Love is like a spring shower. It brings refreshment to a person's body.
Children are like dogs. They need to be strongly disciplined and housebroken.
You are the star of my life! You bring light and joy to my existence.
This product will make you feel like a kid again!
But not a single one of these is a false analogy; they are all just comparisons. And if we used the method that the article uses to identify them as false analogies, we would not have any true analogies. Analogies do not require flawless similarity in order to work; the fact that analogues are also dissimilar is not a reason for regarding the analogy as false if the analogues are nonetheless similar in the relevant way, the way that matters. Very oddly, the article also goes on to recognize this. One of the citations is of the false analogy page at ChangingMinds.org, which also exhibits the confusions, since it gives the following examples:
People are like dogs. They respond best to clear discipline.
This soap is like a dream. It lifts you up to a spiritual plane.
A school is not so different from a business. It needs a clear competitive strategy that will lead to profitable growth.
Again, not a one is a false analogy, even if one regards the statement as false, because each of these is a comparison plus a reason why one should make the comparison, which is exactly the opposite of an analogical inference: the inferences here, if we even take them as inferences rather than as a figurative and a literal way of saying the same thing, are all non-analogical inferences to a similarity. To have a fallacy of false analogy you have to have an actual inference, and the inference has to be analogical.
Part of the confusion is perhaps that 'analogy' is equivocal; it can just mean a similarity or a comparison describing one, or it can mean an analogical inference. Only the latter can be fallacious; a comparison may be a bad comparison, but to have a fallacy you have to have an argument. So by 'false analogy' you might mean that the comparison is false, which is not a fallacy, or that the inference itself is faulty (and 'faulty analogy' is a commonly used synonym for 'false analogy'). The term is also a bit unfortunate in that analogical inferences can be false and yet good inferences, because analogical inferences do not yield necessary conclusions but simply probable ones.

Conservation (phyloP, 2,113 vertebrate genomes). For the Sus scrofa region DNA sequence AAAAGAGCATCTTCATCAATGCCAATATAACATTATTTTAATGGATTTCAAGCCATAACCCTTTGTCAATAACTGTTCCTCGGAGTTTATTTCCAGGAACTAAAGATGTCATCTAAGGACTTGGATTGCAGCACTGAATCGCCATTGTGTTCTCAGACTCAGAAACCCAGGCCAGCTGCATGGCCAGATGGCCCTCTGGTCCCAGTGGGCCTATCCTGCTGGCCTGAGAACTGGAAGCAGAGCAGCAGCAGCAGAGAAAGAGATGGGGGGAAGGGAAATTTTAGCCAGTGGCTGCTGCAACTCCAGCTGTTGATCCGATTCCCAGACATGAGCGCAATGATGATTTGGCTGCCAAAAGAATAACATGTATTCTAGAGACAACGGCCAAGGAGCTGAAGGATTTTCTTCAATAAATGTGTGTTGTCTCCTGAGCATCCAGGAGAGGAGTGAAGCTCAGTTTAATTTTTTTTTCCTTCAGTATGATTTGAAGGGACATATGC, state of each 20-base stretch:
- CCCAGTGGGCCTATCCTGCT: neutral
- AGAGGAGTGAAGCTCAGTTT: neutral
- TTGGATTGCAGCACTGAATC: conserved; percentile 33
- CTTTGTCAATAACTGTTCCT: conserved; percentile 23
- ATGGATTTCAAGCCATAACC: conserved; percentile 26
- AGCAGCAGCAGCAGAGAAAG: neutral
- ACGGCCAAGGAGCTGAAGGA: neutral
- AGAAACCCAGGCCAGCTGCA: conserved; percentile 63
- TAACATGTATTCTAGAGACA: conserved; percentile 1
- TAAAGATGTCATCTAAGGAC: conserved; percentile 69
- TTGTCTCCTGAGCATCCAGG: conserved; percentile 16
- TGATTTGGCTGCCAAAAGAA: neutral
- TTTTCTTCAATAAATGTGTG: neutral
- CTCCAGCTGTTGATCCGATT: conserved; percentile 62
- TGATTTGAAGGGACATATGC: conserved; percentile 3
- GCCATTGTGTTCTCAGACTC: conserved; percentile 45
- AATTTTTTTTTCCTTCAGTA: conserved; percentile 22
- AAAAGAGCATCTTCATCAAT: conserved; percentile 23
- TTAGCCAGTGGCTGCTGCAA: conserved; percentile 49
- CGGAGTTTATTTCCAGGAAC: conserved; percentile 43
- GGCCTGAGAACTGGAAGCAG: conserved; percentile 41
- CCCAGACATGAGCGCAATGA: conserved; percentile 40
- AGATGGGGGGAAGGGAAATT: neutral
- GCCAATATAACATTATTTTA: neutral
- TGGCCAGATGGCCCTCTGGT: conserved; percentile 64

Which actually raises the question of whether there really is a false analogy fallacy at all, i.e., a form of analogical inference that is a fallacy in the true and proper sense. You can have badly formed comparisons, but that's not a problem with the inference itself, and the same is true if the grounds for the original comparison is false; your inference can get you the wrong conclusion, but that's not surprising because analogical inferences are defeasible. The mere fact that you started with a false assumption doesn't make the inference bad; and when we are dealing with defeasible inferences, the mere fact that your conclusion happens to be false doesn't, either. We'd need a real fallacy: a form of inference that is itself unreasonable to make.
But as analogical inferences really make use of two similarities, and is an inference from one to the other, one can certainly have an inferential failure if the original similarity is not (in context) relevant to the target similarity, which is to say, the original similarity gives no reason in context to conclude the target similarity. So in many contexts this would be problematic:
Person A's name is Ed and Person B's name is Ed, and Person A is tall; so Person B must be tall.